Friday, June 3, 2011

SPOKANE SASQUATCH: Birth and death of an Internet Meme

Posted By on Fri, Jun 3, 2011 at 10:47 AM

Last week, a grainy video purporting to show a Sasquatch lumbering down by the Spokane River created a minor Internet firestorm, spreading from to KREM to KXLY to the Seattle P-I to a bunch of middling overseas "news" sites to that largest of online media outlets, the Huffington Post

Now that the dust has settled, let's take a moment to reflect.

It took almost exactly a week for the the original Sasquatch video post to reach HuffPost, and in that time the Spokane Sasquatch has garnered a quarter of a million views (though PC World put it at over a half-million, somehow). When we blogged it, it had a couple hundred. 

Early on, word seemed to spread fastest though the Sasquatch-hunting community. People spend their lives searching the remotest areas of the Northwest for Bigfoot; it makes sense they'd search the Internet, too. Initial comments actually debated peculiarities of the shot, the posture of the beast, etc.

As the video began to enjoy a broader kind of YouTube popularity, the majority of comments became more terse and less analytical, ranging from "whoa, rad" to "dude, gay."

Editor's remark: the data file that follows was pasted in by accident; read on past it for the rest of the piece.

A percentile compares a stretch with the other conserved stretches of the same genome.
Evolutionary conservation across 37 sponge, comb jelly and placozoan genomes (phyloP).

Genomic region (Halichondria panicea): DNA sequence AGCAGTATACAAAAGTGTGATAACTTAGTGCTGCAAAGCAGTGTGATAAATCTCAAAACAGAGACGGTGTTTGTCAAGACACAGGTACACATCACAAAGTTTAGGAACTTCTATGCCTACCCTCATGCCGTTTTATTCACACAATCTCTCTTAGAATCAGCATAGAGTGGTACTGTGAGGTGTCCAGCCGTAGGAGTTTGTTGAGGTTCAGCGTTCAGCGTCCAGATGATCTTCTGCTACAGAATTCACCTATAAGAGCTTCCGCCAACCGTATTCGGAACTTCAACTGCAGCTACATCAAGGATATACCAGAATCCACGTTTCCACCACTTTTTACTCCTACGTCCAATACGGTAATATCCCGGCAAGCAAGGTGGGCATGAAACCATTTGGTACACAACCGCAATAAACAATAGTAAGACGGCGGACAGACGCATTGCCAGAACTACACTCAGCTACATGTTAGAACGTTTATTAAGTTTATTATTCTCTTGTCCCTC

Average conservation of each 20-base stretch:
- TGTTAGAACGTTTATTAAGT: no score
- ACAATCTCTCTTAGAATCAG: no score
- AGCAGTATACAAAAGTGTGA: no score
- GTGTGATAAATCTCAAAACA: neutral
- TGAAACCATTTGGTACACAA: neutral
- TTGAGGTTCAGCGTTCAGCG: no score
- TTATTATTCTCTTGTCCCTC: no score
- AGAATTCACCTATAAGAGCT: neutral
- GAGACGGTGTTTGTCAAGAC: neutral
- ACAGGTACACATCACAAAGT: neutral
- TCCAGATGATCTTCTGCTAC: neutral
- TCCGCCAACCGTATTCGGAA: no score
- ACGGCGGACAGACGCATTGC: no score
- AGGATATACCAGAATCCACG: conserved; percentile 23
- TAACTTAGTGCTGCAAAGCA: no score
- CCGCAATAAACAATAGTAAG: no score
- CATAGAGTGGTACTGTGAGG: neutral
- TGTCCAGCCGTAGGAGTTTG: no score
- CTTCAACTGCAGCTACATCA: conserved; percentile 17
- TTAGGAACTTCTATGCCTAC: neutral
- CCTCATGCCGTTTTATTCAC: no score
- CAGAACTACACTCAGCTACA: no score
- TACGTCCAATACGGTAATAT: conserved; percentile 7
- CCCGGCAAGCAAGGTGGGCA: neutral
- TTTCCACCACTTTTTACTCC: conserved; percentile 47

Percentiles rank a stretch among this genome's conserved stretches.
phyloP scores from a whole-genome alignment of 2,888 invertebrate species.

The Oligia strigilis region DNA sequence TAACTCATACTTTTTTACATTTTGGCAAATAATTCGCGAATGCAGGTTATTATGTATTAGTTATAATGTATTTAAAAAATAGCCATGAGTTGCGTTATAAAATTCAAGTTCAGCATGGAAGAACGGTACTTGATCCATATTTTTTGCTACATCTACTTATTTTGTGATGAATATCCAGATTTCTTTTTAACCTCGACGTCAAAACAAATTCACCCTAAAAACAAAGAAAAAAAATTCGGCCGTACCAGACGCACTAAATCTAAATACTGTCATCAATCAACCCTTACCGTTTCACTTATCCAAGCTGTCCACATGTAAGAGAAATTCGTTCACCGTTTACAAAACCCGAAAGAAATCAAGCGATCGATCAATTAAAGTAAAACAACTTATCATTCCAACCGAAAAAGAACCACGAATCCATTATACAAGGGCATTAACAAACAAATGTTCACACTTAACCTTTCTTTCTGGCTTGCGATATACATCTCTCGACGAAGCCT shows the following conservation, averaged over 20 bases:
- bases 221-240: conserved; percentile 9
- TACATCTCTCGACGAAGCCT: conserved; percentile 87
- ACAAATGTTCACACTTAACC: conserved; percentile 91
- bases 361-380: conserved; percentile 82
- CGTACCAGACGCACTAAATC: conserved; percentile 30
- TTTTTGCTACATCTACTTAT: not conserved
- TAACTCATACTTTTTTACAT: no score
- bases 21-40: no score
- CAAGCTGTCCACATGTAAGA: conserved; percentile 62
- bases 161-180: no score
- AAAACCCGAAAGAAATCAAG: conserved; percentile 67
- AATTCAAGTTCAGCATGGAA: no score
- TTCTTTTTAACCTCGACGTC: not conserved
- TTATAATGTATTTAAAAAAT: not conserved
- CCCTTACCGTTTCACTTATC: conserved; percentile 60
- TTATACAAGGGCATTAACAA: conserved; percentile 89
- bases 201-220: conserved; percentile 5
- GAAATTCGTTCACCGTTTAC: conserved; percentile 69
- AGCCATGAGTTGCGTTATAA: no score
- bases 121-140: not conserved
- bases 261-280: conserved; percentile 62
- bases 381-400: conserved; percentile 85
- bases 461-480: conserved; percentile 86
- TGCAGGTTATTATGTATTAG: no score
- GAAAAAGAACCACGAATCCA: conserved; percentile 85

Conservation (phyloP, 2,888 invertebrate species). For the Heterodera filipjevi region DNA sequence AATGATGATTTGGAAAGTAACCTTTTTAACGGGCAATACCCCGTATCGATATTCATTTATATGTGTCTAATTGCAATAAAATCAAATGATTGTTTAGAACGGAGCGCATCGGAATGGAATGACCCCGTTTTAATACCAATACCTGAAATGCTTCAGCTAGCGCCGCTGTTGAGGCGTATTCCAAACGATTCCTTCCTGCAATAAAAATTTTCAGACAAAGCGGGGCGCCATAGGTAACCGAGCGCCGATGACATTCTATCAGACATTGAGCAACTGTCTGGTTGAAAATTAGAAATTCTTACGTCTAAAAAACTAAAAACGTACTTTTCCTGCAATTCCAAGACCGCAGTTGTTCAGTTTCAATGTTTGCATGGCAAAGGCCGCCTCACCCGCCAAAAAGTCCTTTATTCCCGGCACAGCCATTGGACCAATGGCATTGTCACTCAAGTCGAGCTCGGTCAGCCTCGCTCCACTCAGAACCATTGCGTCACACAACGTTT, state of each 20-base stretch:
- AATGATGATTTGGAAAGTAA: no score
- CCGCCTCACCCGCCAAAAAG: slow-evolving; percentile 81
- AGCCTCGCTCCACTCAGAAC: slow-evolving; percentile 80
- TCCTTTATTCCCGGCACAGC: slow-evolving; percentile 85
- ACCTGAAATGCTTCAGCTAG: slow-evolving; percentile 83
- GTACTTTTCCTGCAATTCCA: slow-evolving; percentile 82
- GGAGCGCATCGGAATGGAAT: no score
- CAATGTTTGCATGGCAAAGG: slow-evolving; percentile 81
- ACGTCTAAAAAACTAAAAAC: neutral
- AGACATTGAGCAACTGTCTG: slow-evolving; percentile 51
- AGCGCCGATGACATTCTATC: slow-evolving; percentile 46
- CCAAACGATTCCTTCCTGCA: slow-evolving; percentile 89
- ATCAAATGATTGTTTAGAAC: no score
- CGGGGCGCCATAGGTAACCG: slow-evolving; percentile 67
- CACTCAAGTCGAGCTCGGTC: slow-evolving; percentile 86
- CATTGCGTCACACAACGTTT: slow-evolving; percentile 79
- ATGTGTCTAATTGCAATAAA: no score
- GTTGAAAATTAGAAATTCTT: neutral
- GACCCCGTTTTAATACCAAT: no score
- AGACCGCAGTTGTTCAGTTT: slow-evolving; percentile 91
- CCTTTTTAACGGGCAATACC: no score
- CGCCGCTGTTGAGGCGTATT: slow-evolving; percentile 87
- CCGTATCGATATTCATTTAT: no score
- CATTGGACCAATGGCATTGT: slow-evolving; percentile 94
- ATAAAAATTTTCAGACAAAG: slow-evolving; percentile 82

Now, as all things on the Internet must, public opinion has migrated further, to the absolute poles of human worship and indignation. To whit: The "fake" camp has decided that the figure in the video was not merely not Sasquatch — it was a purposeful and hateful fraud.

BUT! Elements in the "real" camp, having accepted that Spokane Sasquatch is real, are now wondering whether he/she might be an immortal being — like either John the Apostle, helping humanity get to heaven; or Cain, cursed to walk the earth for all eternity. 

And, of course, huckster debunkers have also (hilariously) weighed in: 

And with that, we suspect that Spokane Sasquatch: Internet Phenomenon has run its course. 

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About The Author

Luke Baumgarten

Luke Baumgarten is commentary contributor and former culture editor of the Inlander. He is a creative strategist at Seven2 and co-founder of Terrain.